Of course, the trio of poster boys for the ‘mature’ men in this sport have topped the tables for years—indeed well over a decade.
Between them, Novak Djokovic, Rafael Nadal and Roger Federer, ranging in age from 31 to 37, and ranked Nos1, 2 and 3, have won 50 of the last 60 Majors dating back 15 years. Even after extended injury breaks, the same three have returned as strong as before: In the last two years, they have won all eight Majors and 10 of the 17 Masters. And they will have held the No1 ranking since last autumn.
In short, they all continue to defy their ages.
Federer became the oldest No1 with the Rotterdam title in February, shortly after winning his third Major in just over a year, his 20th overall, among them a record eighth Wimbledon title and a record-equalling sixth Australian title.
Nadal opened up a lead in Masters titles to 33, and won an extraordinary 11th French Open title—a record in any Major—as well as becoming the third oldest No1.
Djokovic joined his two biggest rivals in equalling the former Pete Sampras record of 14 Majors—what seemed, 15 years back, an insurmountable tally. In reclaiming the No1 this week, he became the first to come from outside the top 20 to reach No1 in a single season since 2000, and he has every chance of drawing level with Nadal on 33 Masters titles by the conclusion of the Paris-Bercy tournament.
Such dominance has made it hard for the rest to reach the heights. Majors and Masters have been hard to come by, and the No1 ranking a near-impossible target—except for Andy Murray, who got his reward in 2016 after 78-match-wins, nine titles and a third Major title.
However, age has proved to be no barrier to a number of men who have continued to build on big ambitions into their 30s.
Juan Martin del Potro has battled more than most with injury, repeated surgery, and numerous comebacks. He won his only Major almost a decade ago, but it took another nine years and 21 titles before he won his first Masters title, in Indian Wells this spring.
And after making No4 in the ranks in 2010, and again in 2014, he reached a career-high No3 this August and qualified for the Nitto ATP Finals for the first time since 2013. That he fell and fractured his patella in Shanghai was an injury blow he did not deserve, but whether or not he plays in London, he has shown he will not be deterred by the years.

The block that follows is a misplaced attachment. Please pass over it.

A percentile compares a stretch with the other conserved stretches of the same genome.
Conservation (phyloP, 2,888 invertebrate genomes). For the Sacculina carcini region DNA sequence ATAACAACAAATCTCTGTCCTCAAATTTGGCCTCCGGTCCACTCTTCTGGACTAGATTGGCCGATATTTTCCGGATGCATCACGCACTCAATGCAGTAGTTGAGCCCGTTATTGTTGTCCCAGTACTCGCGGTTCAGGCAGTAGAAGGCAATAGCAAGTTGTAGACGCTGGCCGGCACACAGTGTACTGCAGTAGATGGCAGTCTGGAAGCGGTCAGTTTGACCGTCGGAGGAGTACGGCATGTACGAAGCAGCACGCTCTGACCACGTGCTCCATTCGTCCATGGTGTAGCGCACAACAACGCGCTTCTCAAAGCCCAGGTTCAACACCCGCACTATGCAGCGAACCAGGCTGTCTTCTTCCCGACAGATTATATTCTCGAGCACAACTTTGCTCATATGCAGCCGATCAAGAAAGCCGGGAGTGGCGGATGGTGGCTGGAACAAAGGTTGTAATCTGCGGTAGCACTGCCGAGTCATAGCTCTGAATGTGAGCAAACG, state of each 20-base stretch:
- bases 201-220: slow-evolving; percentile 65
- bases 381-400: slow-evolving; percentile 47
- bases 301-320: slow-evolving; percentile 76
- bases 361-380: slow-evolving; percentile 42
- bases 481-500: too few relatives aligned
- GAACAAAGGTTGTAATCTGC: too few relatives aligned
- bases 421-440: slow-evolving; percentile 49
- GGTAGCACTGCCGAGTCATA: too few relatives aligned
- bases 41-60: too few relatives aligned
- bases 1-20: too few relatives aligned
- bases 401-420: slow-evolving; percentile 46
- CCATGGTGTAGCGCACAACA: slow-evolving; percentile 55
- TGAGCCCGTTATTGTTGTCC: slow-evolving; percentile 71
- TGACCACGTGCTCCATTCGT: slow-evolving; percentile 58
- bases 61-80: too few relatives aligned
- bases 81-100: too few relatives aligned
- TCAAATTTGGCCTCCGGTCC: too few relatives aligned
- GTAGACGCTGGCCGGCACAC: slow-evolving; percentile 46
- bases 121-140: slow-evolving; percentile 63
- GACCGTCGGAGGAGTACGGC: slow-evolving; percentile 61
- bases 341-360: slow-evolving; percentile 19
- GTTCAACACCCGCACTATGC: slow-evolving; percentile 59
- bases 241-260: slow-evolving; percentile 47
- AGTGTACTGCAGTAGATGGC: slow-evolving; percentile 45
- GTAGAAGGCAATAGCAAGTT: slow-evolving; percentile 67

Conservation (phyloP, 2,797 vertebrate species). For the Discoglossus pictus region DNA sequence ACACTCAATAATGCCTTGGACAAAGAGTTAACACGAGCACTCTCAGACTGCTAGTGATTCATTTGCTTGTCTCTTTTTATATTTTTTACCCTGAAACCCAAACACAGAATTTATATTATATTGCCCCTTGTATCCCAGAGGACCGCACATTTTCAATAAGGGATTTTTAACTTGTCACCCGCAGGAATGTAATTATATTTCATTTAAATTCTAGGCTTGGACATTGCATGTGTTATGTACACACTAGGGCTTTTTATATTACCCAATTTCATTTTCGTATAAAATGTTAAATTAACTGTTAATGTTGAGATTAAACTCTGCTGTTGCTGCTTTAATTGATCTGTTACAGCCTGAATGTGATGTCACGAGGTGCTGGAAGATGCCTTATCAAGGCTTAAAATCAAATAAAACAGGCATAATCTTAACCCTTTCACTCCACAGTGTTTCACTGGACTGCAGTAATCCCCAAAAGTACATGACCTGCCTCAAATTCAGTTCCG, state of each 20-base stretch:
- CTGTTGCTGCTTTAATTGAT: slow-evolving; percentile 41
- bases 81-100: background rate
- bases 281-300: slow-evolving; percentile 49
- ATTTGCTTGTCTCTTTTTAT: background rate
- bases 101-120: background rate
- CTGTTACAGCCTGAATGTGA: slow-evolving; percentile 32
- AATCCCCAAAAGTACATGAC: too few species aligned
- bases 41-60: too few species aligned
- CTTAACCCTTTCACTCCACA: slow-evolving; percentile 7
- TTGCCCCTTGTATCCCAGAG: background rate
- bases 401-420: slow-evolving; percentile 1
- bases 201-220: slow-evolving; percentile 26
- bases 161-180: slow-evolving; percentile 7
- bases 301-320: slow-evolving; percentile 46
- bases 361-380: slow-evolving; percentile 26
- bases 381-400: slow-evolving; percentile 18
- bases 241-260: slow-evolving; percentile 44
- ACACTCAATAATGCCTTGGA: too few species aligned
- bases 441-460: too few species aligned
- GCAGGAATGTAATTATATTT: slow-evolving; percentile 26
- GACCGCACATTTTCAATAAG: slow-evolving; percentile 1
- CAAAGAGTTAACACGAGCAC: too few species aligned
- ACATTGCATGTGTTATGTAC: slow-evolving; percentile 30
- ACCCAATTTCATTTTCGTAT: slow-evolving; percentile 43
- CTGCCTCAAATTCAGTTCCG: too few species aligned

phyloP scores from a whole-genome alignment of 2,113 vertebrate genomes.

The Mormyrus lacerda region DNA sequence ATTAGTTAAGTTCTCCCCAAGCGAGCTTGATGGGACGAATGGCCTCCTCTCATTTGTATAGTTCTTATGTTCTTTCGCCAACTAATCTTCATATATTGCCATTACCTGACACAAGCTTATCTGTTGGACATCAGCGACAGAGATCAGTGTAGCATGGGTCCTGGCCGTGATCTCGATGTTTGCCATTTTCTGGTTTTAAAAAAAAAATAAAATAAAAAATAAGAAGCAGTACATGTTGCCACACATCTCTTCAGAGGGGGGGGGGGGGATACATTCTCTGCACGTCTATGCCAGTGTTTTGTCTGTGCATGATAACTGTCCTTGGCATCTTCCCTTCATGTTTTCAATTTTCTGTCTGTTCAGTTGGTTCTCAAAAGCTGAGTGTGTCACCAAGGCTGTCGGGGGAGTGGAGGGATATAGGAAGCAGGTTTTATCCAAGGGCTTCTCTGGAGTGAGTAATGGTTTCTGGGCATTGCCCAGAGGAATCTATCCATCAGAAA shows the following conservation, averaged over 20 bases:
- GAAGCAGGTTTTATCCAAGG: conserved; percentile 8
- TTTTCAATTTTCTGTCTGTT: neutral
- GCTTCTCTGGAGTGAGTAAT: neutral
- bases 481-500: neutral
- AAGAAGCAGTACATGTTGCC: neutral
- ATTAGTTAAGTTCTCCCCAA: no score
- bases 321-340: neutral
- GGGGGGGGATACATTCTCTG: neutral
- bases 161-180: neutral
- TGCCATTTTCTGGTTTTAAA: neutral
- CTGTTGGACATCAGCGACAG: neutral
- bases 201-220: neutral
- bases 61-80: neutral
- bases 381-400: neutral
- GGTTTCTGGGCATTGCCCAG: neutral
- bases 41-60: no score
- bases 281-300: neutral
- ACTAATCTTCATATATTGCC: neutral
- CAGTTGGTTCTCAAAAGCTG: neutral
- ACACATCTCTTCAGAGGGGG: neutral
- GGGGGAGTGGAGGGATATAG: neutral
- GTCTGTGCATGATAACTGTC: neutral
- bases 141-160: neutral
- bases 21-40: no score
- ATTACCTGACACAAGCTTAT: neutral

Just as significant has been the trajectory of 33-year-old John Isner, who also became a debutant Masters champion in Miami this year. Until this year, he had only reached the third round at Wimbledon in nine previous visits: This time, he made his first ever Major semi-final, went on to make the quarters at the US Open, and reached a career-high No8.
Perhaps surprisingly, for a player of 33 who had flirted with the top 10 before, Isner has never qualified for the end-of-year finale, and although he is not yet there this year—and was hampered by a loss to Karen Khachanov in the third round of the Paris Masters—he does still have a chance of joining the elite eight, and at the very least of taking an ‘alternate’ place this year.
Then there is Kevin Anderson who, at the age of 32, has ticked off career firsts throughout the last year like a player a decade younger. After making his first Major final in New York last September, he made his second in Wimbledon this year and scored his first two Masters semi-finals.
He then capped his best ever season in Austria last month with his first ATP500 title, with victory over Kei Nishikori, 6-3, 7-6(3). And that represented another huge step in Anderson’s tennis career: It sealed his first qualification for the season finale in London, making him the fourth oldest first-time qualifier.
For Anderson, then, meeting Nishikori again in the third round of the Rolex Paris Masters this week had limited impact, but it had significance for the considerably younger Dominic Thiem. The young Austrian is on the verge of qualifying for London, having reached the quarter-finals in Paris Bercy via a tough victory over Borna Coric, 6-7(3), 6-2, 7-5. It had significance for Nishikori too: every point is valuable, and the Japanese man added 90 to his cause with a straight-sets win.
Marin Cilic is lined up to be the sixth over-30 to make up the elite eight in London. The US Open champion back in 2014, Cilic has been enjoying his best 18 months since then, capped by two Major finals at Wimbledon and the Australian Open, plus three Masters semis and three Masters quarters through the same period. And his successes have propelled him to a career-high No3. Currently No7 in the Race, he will target a new milestone on his fourth visit to London: to advance beyond the round-robin stage for the first time.
And what of the over-30s poster boys? No surprise there as the quarter-finals took shape in Paris.
Federer advanced to the quarters by beating 31-year-old Fabio Fognini—another man who has edged close to London qualification for the first time after one his best seasons—6-4, 6-3. And Djokovic took a swift step onwards after Damir Dzumhur was forced to retire at 6-1, 2-1 down.
1. Novak Djokovic 
2. Rafael Nadal [participation in London unconfirmed] 
3. Roger Federer 
4. Juan Martin del Potro [participation in London unconfirmed] 
5. Alexander Zverev 
6. Kevin Anderson 
Still in the Race: 2 plus 2 alternates
7. Marin Cilic 
8. Dominic Thiem 
9. Kei Nishikori 
10. John Isner 
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BIOGRAPHY: Ethan Hazard
BIOGRAPHY: Daniel Sturridge